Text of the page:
SYDNEY: Australia and Indonesia announced the full restoration of military ties Sunday as the countries’ leaders held talks following a brief spat over teaching material deemed offensive to Jakarta.
Indonesia had reported the suspension of all military cooperation with Australia from December before clarifying that only language training had been put on hold.
Prime Minister Malcolm Turnbull said after two hours of talks that he and Indonesian President Joko Widodo had “agreed to the full restoration of defense and training activities.”
On his first visit as head of state to Australia, Widodo told reporters the two neighbors had also agreed to seal a major economic partnership deal.
“We are both committed to concluding a high quality bilateral free trade agreement, the Indonesia-Australia comprehensive economic partnership, by the end of this year,” Turnbull told reporters.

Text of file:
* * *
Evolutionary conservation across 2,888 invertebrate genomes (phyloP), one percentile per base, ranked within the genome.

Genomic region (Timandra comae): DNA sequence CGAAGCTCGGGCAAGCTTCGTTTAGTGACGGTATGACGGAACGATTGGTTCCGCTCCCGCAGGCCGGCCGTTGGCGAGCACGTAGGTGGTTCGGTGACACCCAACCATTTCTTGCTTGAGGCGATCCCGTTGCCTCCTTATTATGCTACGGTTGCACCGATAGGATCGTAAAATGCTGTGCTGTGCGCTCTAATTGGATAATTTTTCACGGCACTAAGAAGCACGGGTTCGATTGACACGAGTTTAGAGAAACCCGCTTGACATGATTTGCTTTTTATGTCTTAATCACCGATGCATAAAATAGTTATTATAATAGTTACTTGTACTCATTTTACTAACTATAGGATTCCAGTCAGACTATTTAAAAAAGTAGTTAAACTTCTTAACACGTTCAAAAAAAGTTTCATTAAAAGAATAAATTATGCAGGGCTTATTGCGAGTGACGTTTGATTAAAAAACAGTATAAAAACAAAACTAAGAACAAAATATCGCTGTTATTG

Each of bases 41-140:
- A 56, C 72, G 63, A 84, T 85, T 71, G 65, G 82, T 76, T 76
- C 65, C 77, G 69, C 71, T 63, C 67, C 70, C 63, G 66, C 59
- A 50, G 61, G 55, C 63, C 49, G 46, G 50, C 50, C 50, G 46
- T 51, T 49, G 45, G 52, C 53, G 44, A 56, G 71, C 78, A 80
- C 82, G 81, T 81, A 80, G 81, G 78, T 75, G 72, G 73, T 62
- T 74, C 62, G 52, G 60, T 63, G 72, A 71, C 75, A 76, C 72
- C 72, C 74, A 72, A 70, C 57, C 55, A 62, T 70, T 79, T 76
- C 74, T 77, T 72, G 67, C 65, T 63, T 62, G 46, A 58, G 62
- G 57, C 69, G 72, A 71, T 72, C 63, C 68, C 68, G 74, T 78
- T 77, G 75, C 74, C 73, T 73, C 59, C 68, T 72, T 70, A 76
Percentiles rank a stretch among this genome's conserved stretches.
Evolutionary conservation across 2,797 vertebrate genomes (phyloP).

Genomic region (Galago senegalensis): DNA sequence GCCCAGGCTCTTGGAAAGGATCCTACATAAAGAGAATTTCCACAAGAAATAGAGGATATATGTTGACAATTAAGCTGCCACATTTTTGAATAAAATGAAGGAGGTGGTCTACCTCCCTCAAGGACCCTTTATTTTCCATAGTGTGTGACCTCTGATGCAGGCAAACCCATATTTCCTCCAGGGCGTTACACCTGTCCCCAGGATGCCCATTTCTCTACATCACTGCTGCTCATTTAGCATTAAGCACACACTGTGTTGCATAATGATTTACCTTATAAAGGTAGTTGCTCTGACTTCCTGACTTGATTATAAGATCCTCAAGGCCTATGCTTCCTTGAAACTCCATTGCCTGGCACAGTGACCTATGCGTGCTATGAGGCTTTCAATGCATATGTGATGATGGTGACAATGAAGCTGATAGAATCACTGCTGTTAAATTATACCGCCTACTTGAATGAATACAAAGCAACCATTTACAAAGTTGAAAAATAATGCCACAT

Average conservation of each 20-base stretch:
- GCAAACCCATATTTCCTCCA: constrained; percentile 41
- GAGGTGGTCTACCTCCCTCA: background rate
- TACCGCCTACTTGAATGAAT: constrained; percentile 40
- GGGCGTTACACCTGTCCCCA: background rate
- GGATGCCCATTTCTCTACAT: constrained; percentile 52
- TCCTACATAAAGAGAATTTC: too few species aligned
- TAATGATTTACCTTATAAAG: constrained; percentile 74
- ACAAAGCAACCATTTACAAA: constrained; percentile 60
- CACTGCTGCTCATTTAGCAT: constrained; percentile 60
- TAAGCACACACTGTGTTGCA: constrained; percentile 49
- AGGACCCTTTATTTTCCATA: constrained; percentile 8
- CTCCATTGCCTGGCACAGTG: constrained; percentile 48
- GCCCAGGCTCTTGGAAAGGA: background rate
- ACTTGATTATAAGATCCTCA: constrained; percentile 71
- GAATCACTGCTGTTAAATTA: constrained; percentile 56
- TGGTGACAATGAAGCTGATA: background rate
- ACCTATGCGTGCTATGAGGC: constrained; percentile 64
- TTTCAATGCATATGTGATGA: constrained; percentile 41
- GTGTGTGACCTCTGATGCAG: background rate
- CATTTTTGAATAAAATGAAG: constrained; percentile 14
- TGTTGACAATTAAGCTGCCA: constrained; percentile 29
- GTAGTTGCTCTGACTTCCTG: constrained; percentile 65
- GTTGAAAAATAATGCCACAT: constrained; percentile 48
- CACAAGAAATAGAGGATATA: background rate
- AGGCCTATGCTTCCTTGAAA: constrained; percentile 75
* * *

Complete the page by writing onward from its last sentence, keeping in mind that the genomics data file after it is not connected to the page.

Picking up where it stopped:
But there were few details on the deal.
The military row between the neighbors erupted after a visiting Indonesian officer raised concerns about the material at a language training facility in Perth.
Indonesia’s military chief General Gatot Nurmantyo said it involved “unethical stuff” which “discredits Indonesia and its military, even the nation’s ideology.”
He said it concerned East Timor—which seceded from Indonesia after a bloody occupation—and the nation’s founding philosophy “Pancasila,” all deeply sensitive topics in Jakarata.
But leaders of both Australia and Indonesia publicly insisted ties were strong before Security Minister Wiranto clarified last month that the military had temporarily suspended cooperation only in language training.
Indonesian and Australian forces cooperate on a range of issues from border protection to counter-terrorism.
On the economic front, Widodo called for the elimination of trade barriers on exports of Indonesian palm oil and paper to Australia, a key ally whose relationship with Jakarta has been repeatedly strained in recent years.
Ties between the neighbors have often been rocky with Jakarta’s execution of Australian drug smugglers and Canberra’s policy of turning migrant boats back to Indonesia, but they improved after Turnbull took office in 2015.